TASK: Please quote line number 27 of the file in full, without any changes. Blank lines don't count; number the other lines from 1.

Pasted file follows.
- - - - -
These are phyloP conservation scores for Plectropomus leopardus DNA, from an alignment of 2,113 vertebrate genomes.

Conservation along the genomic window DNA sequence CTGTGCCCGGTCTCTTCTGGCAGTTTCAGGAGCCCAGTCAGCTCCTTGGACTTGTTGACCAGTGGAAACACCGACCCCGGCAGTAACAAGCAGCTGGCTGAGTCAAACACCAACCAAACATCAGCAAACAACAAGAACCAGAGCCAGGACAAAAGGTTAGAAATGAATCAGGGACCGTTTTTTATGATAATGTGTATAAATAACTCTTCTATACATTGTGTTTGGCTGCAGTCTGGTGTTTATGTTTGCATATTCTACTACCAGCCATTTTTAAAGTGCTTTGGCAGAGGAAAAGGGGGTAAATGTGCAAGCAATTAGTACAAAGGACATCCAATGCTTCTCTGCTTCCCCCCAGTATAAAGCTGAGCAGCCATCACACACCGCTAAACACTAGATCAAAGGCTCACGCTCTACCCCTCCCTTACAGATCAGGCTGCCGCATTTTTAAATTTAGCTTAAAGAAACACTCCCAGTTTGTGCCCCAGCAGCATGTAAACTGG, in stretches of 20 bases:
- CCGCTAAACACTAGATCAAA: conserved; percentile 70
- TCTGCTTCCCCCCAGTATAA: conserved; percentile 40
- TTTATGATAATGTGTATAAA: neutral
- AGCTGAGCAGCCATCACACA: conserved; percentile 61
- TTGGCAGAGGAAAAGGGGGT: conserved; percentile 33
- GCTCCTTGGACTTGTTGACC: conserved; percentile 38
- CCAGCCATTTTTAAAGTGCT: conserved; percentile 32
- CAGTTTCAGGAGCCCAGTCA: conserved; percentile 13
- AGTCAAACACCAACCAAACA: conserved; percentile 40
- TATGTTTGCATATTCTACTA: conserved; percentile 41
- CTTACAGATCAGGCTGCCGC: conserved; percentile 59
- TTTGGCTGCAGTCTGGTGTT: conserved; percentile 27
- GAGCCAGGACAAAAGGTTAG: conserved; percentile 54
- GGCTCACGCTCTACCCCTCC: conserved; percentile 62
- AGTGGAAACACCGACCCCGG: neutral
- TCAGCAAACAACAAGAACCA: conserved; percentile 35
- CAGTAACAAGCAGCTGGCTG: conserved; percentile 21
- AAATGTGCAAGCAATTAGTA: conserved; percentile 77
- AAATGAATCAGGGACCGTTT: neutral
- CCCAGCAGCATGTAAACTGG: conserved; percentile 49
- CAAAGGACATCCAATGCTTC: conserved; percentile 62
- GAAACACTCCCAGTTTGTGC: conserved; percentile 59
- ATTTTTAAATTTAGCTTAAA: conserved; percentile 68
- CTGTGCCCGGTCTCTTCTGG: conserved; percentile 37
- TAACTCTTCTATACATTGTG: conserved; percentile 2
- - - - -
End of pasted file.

- TAACTCTTCTATACATTGTG: conserved; percentile 2